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The No. 1 Thing You Can Do for Better Recovery

By Chris Breen | Oct. 02, 2017, 4:56 p.m. (ET)

Let's talk about sleep. Sleep is the unsexy part of sport. Nobody is posting pictures of themselves sleeping on Instagram. In fact, many athletes boast about how early they wake up in order to train — as if in some way that makes them a better athlete than others. There is no denying that training in the early morning is a necessity for most age-group athletes, but consistently cutting your sleep short is shortchanging your performance and is not sustainable if you intend to be involved in the sport for a long time. 
You see sleep is the No. 1 recovery tool every athlete has access to. I am not a big believer in life hacks and the same rings true for the sport of triathlon. Those who are looking for hacks and shortcuts are not willing to do the work. At some point, you will have to work on your swim, your bike and your run if you want to be successful in all three. You will have to be consistent at each in order to do so, and restorative techniques allow you to do so with sleep being the first and foremost. If quality sleep is not established first, then all your other restorative techniques (massage, ice, compression, etc.) won't mean a thing. Even what you eat is second to sleep when it comes to recovering. Therefore, sleep has to be treated the same way you’d treat your Saturday bike session, and that is by making it a priority and being consistent with it.
Sleep needs to be restorative. Think of it as that and make it a priority to ensure it is restorative. Stop focusing just on the quantity of sleep and start to also focus on quality. Many athletes have difficulty falling asleep or fall asleep quickly but then wake up shortly thereafter. Don't count the number of hours you lay in bed awake trying to fall asleep as hours of actually sleeping. 
The sleep cycle is five stages. Stages 1-4 and REM sleep. We typically will cycle through this four to five times a night. Stages 1 and 2 are considered light sleep and stages 3 and 4 are considered deep sleep. It is during stages 3 and 4 and predominantly stage 3 where growth hormone is released in order to restore your muscles from the previous day's stress — where your immune system is repaired and where your brain also refreshes itself. If we are getting good quality sleep we will spend anywhere from 4-7 hours between stages 1-4 and another 90-120 minutes in REM sleep. Therefore, aiming for 7 hours of quality sleep per night should be your priority. 
Here are 10 rules to follow to help you get quality sleep.
1. Get up at the same time every morning as this will allow your body to feel ready for sleep at the same time every night.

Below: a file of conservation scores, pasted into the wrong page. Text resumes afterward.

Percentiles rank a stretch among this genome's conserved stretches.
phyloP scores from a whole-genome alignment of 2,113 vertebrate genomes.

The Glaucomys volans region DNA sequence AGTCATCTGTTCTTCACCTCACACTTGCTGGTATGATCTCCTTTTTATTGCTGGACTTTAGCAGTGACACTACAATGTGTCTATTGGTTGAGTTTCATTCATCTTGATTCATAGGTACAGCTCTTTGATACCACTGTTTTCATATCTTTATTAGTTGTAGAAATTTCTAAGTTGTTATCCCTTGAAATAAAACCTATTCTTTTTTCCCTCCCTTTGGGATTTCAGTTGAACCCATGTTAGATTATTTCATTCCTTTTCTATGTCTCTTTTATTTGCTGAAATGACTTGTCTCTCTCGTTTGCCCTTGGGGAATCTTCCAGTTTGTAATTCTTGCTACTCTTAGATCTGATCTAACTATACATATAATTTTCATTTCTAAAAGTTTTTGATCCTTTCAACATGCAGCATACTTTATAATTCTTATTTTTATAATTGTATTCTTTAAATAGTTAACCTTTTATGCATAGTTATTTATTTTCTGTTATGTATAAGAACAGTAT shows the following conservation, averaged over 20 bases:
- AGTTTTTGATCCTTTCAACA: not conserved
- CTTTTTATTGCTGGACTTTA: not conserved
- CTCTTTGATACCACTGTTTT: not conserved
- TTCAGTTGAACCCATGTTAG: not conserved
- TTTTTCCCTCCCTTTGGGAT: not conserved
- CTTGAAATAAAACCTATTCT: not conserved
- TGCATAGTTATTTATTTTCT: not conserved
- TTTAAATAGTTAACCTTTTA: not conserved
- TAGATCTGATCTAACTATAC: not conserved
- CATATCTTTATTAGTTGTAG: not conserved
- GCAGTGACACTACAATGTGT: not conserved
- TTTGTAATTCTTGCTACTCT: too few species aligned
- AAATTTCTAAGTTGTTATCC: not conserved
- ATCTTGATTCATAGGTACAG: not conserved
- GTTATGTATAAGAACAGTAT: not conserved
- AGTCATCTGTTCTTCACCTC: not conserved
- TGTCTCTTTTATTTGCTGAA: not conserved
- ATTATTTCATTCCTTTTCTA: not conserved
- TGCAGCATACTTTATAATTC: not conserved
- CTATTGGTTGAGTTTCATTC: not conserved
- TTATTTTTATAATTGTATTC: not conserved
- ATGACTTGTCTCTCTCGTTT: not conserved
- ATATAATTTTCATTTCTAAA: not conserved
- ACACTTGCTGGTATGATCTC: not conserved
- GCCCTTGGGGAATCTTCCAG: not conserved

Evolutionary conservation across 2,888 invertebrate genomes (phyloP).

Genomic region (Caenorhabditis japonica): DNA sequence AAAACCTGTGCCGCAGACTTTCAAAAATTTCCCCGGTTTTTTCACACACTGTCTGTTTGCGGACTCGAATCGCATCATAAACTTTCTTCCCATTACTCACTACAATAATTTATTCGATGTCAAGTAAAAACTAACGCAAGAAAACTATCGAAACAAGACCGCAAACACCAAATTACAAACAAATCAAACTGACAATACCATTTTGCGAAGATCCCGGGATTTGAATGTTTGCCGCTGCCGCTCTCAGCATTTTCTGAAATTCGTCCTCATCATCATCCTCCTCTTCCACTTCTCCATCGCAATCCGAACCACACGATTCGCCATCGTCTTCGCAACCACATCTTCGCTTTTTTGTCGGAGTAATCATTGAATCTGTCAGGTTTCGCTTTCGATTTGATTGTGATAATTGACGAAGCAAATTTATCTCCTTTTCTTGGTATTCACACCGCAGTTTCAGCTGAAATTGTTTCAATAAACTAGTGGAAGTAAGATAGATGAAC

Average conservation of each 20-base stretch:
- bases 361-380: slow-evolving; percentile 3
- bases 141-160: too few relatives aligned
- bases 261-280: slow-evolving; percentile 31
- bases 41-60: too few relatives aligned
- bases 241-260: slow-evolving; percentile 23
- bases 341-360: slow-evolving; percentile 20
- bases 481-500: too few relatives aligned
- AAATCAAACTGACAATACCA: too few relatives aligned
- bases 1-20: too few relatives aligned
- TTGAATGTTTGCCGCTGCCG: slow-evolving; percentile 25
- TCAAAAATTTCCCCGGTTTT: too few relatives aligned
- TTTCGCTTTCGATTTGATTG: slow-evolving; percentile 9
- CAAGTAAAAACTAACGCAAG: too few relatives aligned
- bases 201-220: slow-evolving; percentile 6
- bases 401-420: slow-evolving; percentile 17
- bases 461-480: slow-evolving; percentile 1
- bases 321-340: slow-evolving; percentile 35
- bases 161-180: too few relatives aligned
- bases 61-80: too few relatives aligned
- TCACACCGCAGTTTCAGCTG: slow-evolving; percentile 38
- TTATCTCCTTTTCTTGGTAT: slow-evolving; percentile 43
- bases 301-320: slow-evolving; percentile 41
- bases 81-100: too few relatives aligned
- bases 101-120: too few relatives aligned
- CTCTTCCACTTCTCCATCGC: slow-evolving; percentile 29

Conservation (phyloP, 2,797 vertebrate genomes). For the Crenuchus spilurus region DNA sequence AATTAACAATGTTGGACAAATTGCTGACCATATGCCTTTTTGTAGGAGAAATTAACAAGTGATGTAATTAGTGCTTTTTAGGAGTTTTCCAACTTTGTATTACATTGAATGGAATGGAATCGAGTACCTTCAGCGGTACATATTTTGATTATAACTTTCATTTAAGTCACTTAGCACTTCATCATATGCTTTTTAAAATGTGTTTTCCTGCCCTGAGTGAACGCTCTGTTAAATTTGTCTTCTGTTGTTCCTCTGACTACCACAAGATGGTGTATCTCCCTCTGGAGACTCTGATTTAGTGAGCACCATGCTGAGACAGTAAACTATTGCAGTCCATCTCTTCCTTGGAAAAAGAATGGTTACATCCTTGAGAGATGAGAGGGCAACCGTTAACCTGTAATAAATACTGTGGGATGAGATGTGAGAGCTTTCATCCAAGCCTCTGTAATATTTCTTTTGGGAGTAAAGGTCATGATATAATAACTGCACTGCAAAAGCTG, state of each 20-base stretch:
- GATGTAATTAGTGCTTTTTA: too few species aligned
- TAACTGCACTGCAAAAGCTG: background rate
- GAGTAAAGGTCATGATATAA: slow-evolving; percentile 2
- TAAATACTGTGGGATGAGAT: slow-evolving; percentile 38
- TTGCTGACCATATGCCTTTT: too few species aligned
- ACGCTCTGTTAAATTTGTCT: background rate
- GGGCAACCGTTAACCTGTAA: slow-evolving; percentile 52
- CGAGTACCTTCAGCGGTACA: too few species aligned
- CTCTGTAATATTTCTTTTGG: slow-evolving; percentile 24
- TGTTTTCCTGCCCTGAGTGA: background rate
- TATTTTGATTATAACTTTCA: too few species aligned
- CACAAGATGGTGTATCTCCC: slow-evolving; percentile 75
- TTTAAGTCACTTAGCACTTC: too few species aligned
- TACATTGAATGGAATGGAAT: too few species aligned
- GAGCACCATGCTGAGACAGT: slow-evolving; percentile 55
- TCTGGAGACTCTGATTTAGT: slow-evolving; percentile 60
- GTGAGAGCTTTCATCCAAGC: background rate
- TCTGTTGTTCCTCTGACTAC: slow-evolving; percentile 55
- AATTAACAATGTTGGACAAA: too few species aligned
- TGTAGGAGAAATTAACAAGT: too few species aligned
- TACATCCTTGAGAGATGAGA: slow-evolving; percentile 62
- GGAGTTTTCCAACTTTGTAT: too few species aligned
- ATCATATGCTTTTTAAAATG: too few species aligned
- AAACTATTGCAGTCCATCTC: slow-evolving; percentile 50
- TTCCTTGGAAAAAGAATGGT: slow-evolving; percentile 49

2. Don't linger in bed. Reserve your bedroom for sleep and keep it that. 
3. Keep your bedroom cool and dark, and invest in a high-quality mattress that you find comfortable. 
4. Don't watch television in bed. In fact, take the television out of the bedroom all together. 
5. Don't play on your tablet or phone in bed and don't even read in bed. I advocate not watching any television or using your phone or tablet within one hour of going to sleep, as it provides too much of a stimulus at a time when we want to avoid just that. 
6. Light reading is OK but should be done outside the bedroom. 
7. Avoid caffeine in the late afternoon. If you are getting high-quality sleep then caffeine can be avoided all together and you won't feel a need for it in the morning. 
8. Avoid working out immediately before bed. 
9. Be mindful of what you are eating and drinking as well prior to going to bed. 
10. Avoid alcohol late in the evening. Although alcohol has a relaxing and sedative effect it can also lead to nighttime awakening due to sympathetic activation. Drinking any fluid in high amounts even water prior to going to sleep will also likely awaken you frequently to use the bathroom. I avoid high-calorie meals as well, especially meals high in carbohydrate and opt for a small nutrient-dense high protein beverage. 
Remember consistency is what is needed to be successful in sport. Consistent high-quality sleep is the most important restorative technique and should be treated as such.
Christopher Breen, PA-C, ACSM EP-C is a Certified Physician Assistant specializing in sports medicine and orthopaedics, a Certified Exercise Physiologist by The American College of Sports Medicine and a USA Triathlon Level I Certified Coach. He is the founder and head coach of ARIA Endurance Coaching LLC and also works at Winthrop Orthopaedic Assoc., PC in Long Island, New York. He can be reached at and

The views expressed in this article are the opinion of the author and not necessarily the practices of USA Triathlon. Before starting any new diet or exercise program, you should check with your physician and/or coach.